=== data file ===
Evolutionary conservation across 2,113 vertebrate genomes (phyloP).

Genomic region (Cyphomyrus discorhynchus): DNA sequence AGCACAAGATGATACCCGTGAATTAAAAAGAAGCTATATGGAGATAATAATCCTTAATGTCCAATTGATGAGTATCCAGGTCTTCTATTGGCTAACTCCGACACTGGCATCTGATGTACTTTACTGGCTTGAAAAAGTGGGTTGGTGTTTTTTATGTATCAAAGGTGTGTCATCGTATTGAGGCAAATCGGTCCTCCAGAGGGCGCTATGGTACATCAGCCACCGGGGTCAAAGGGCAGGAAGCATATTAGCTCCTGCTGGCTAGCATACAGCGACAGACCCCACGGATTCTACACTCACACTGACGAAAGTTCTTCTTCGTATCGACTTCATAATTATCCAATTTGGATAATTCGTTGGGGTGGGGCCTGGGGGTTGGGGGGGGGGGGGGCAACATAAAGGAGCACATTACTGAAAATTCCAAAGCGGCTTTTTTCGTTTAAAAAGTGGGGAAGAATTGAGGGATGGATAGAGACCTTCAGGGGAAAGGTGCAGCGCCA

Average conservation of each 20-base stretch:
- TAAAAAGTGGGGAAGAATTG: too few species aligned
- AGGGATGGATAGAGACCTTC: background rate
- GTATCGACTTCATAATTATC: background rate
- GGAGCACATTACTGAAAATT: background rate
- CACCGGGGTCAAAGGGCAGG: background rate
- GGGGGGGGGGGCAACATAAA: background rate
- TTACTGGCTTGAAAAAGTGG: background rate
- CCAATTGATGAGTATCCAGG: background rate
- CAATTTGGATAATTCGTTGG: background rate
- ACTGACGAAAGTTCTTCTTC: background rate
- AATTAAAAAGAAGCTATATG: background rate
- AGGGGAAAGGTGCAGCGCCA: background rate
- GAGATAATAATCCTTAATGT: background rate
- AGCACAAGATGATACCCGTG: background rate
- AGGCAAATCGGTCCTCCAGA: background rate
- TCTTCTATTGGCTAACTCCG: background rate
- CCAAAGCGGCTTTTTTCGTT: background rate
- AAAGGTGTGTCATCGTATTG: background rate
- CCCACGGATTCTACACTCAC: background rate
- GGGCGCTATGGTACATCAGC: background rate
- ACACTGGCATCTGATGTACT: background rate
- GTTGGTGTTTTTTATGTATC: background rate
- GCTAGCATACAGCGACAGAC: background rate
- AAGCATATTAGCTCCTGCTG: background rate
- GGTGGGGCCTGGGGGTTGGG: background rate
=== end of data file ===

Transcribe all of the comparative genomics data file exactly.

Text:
Evolutionary conservation across 2,113 vertebrate genomes (phyloP).

Genomic region (Cyphomyrus discorhynchus): DNA sequence AGCACAAGATGATACCCGTGAATTAAAAAGAAGCTATATGGAGATAATAATCCTTAATGTCCAATTGATGAGTATCCAGGTCTTCTATTGGCTAACTCCGACACTGGCATCTGATGTACTTTACTGGCTTGAAAAAGTGGGTTGGTGTTTTTTATGTATCAAAGGTGTGTCATCGTATTGAGGCAAATCGGTCCTCCAGAGGGCGCTATGGTACATCAGCCACCGGGGTCAAAGGGCAGGAAGCATATTAGCTCCTGCTGGCTAGCATACAGCGACAGACCCCACGGATTCTACACTCACACTGACGAAAGTTCTTCTTCGTATCGACTTCATAATTATCCAATTTGGATAATTCGTTGGGGTGGGGCCTGGGGGTTGGGGGGGGGGGGGGCAACATAAAGGAGCACATTACTGAAAATTCCAAAGCGGCTTTTTTCGTTTAAAAAGTGGGGAAGAATTGAGGGATGGATAGAGACCTTCAGGGGAAAGGTGCAGCGCCA

Average conservation of each 20-base stretch:
- TAAAAAGTGGGGAAGAATTG: too few species aligned
- AGGGATGGATAGAGACCTTC: background rate
- GTATCGACTTCATAATTATC: background rate
- GGAGCACATTACTGAAAATT: background rate
- CACCGGGGTCAAAGGGCAGG: background rate
- GGGGGGGGGGGCAACATAAA: background rate
- TTACTGGCTTGAAAAAGTGG: background rate
- CCAATTGATGAGTATCCAGG: background rate
- CAATTTGGATAATTCGTTGG: background rate
- ACTGACGAAAGTTCTTCTTC: background rate
- AATTAAAAAGAAGCTATATG: background rate
- AGGGGAAAGGTGCAGCGCCA: background rate
- GAGATAATAATCCTTAATGT: background rate
- AGCACAAGATGATACCCGTG: background rate
- AGGCAAATCGGTCCTCCAGA: background rate
- TCTTCTATTGGCTAACTCCG: background rate
- CCAAAGCGGCTTTTTTCGTT: background rate
- AAAGGTGTGTCATCGTATTG: background rate
- CCCACGGATTCTACACTCAC: background rate
- GGGCGCTATGGTACATCAGC: background rate
- ACACTGGCATCTGATGTACT: background rate
- GTTGGTGTTTTTTATGTATC: background rate
- GCTAGCATACAGCGACAGAC: background rate
- AAGCATATTAGCTCCTGCTG: background rate
- GGTGGGGCCTGGGGGTTGGG: background rate